• Deputy head of the Cometence Center "Emerging Technologies" at Fraunhofer Institute Systems and Innovation Research (ISI) in Karlsruhe, Germany

    Bernd Beckert

The Commission's Future and Emerging Technologies (FET) research funding programme delivers results above expectations – and researchers appreciate it because it allows for a special mode of research.

The “Visionary and collaborative research in Europe” study, carried out by Fraunhofer ISI and the Austrian Institute of Technology as part of the "FET_Traces" project, has analysed the impacts of the programme.

Impacts of the FET programme

The Commission’s Future and Emerging Technologies (FET) research programme occupies an intermediate position between the European Research Council (ERC), which is oriented towards basic research, and the Horizon 2020 programme, which mainly supports research that is likely to have practical applications in the real world. The objective of FET is to develop radically new knowledge-based technologies in Europe-wide, multidisciplinary research teams.

In the FET_Traces project we analysed 224 projects funded by the FET Open and FET Proactive (two strands in the FET programme) schemes that were completed between 2007 and 2014. We carried out a comprehensive bibliometric and citation pattern analysis. Via a survey and via personal interviews we asked project coordinators and participants about the impacts and effects of their FET research. The image above shows the impact dimensions for the assessment.

In almost all impact dimensions, we found evidence for relevant and in some cases extraordinary impacts. Of course, not all FET projects were successful, as this is the nature of high-risk research. But those which were successful had tremendous impacts, especially in the areas of knowledge production and the economy.

Using a specific bibliometric method, we found that the overwhelming majority of FET projects in our sample dealt with “radically” new research ideas. The result of this "novelty analysis" investigation shows that the goal of the FET programme, which is to support research that is not oriented towards mainstream topics, is clearly being accomplished.

In the citation analysis we found that 19% of FET projects have published research results in journal articles with an exceptionally high academic impact, meaning that they were cited by more than 50 other publications. As a comparison, projects funded within the ICT research section of FP7, the EU research funding programme that preceded Horizon 2020, achieved a much lower score: only 13% of projects received more than 10 citations (see the 2016 impact assessment report by UNU-MERIT and Maastricht University, p. 44).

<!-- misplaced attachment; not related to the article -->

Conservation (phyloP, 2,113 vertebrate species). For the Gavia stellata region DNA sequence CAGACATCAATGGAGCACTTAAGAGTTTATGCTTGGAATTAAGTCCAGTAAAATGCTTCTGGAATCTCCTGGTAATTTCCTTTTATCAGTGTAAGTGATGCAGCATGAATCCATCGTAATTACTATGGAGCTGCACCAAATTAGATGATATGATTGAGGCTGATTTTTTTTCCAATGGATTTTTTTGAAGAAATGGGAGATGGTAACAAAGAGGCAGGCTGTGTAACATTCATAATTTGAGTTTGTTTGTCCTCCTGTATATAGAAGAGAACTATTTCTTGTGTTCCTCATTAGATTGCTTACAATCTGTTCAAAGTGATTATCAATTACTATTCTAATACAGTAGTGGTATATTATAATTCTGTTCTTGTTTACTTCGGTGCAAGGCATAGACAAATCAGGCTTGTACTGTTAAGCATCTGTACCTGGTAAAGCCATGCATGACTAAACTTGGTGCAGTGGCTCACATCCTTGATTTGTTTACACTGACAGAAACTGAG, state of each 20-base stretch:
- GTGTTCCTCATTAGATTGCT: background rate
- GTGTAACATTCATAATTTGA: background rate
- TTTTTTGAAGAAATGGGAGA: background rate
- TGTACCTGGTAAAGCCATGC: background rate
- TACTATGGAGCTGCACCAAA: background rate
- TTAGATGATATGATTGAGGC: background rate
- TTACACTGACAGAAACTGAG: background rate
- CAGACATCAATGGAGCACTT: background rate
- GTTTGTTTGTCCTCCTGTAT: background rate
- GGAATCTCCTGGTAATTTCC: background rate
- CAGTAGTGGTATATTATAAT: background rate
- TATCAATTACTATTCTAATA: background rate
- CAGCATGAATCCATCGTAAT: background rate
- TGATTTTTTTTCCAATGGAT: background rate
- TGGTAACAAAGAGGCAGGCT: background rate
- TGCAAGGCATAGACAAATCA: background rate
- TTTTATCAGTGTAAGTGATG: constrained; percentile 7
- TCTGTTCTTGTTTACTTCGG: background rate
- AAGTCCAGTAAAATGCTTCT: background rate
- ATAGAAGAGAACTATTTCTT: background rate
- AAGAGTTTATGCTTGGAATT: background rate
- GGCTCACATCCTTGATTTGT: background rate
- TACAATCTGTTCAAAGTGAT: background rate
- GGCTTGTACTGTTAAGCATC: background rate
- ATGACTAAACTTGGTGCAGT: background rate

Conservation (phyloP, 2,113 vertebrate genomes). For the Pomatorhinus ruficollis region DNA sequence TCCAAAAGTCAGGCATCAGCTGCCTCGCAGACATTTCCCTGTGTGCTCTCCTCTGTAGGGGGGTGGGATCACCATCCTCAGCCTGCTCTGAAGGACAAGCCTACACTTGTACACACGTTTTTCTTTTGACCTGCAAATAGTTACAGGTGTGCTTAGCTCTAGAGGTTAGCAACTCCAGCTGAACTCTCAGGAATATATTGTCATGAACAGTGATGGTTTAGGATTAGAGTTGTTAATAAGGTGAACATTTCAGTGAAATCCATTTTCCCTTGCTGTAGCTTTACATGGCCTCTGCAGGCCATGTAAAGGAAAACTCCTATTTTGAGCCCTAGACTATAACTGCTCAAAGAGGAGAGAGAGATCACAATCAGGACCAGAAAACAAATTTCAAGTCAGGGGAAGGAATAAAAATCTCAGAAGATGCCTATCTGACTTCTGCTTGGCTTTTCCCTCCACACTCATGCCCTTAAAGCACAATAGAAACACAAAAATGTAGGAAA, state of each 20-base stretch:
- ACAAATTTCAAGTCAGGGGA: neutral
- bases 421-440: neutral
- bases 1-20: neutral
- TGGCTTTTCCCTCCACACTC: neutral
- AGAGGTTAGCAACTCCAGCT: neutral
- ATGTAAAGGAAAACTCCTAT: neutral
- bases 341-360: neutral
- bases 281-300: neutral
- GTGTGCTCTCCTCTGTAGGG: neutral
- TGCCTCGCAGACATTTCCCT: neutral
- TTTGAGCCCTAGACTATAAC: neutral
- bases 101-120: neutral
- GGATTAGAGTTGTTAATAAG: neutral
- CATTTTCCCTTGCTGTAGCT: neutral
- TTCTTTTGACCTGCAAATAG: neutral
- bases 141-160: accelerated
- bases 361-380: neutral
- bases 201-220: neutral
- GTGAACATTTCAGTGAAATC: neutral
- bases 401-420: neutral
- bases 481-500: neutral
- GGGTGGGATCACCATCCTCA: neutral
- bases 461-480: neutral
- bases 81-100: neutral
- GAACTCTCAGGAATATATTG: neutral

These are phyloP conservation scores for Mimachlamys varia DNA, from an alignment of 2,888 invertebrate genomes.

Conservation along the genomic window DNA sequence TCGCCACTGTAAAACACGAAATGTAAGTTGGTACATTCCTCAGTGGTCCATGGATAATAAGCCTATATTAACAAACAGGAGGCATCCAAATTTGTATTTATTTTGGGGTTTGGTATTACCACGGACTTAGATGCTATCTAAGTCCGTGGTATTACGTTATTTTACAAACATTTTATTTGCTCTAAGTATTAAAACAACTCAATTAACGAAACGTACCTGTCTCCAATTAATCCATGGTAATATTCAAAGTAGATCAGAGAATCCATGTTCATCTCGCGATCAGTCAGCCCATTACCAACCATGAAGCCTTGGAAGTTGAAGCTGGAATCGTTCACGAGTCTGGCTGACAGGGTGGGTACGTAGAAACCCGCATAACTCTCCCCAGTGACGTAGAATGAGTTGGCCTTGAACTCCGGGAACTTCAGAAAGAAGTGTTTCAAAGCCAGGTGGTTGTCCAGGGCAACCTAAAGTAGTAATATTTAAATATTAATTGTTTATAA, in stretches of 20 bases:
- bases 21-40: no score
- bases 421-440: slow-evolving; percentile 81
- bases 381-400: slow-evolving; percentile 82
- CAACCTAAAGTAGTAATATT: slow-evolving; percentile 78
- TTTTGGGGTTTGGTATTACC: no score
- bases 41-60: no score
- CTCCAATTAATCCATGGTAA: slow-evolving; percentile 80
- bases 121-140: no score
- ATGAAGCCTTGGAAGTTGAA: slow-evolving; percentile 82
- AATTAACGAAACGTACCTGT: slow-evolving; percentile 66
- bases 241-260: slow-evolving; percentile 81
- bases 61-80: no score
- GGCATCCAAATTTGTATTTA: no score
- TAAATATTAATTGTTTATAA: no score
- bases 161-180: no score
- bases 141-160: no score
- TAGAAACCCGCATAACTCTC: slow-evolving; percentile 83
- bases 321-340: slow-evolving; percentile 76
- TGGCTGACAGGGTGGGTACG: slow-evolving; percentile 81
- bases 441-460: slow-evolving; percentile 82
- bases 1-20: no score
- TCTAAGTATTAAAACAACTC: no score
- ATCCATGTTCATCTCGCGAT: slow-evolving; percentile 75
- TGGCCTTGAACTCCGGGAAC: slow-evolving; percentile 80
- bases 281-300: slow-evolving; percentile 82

Concerning impacts on the economy, we found that the FET projects in our sample achieved very high values in all key performance indicators commonly used in impact assessments. One of the reasons for this is that the researchers involved are not only excellent in their research fields but consider themselves as “problem-solvers” for real-life problems, thus applying their knowledge to develop new tools or devices.

Why researchers appreciate the FET programme

The FET programme is a unique research funding programme as it supports a mode of research that falls between basic and applied research, and can be called “use-inspired basic research”.

When FET researchers were asked about the programme, they said that one of the things they liked most about it is that it allows them to follow new research ideas which may ultimately lead to new solutions, tools or devices, and that it gives them the opportunity to try out new things and experiment with different approaches. According to FET researchers, the programme also gives them the freedom to pursue unexpected developments when they occur. This is contrasting with other European as well as national funding programmes which tend to be more formalised.

Furthermore, the FET researchers appreciate the opportunity to cooperate with researchers from different disciplines, backgrounds and countries. The participants of our survey said that national programmes are not equally able to build up new scientific communities as FET does. Nor can this be achieved by supporting individual researchers instead of research groups, as the ERC does.

In the light of the many positive impacts of the FET programme, we concluded that the current oversubscription of the programme is sending the wrong signal. In 2014, when Horizon 2020 began, a mere 3% of proposals submitted to FET Open or FET Proactive were funded. In other Horizon 2020 programmes, the equivalent figure was around 10%. Although there are signs that more projects will be funded in future calls, the low acceptance rate clearly discourages excellent researchers from submitting new proposals to FET. Thus, our recommendation to the Commission is to substantially increase the budget of the FET programme and to position FET more prominently in the European research funding landscape.

The final report as well as the success stories can be found on our website.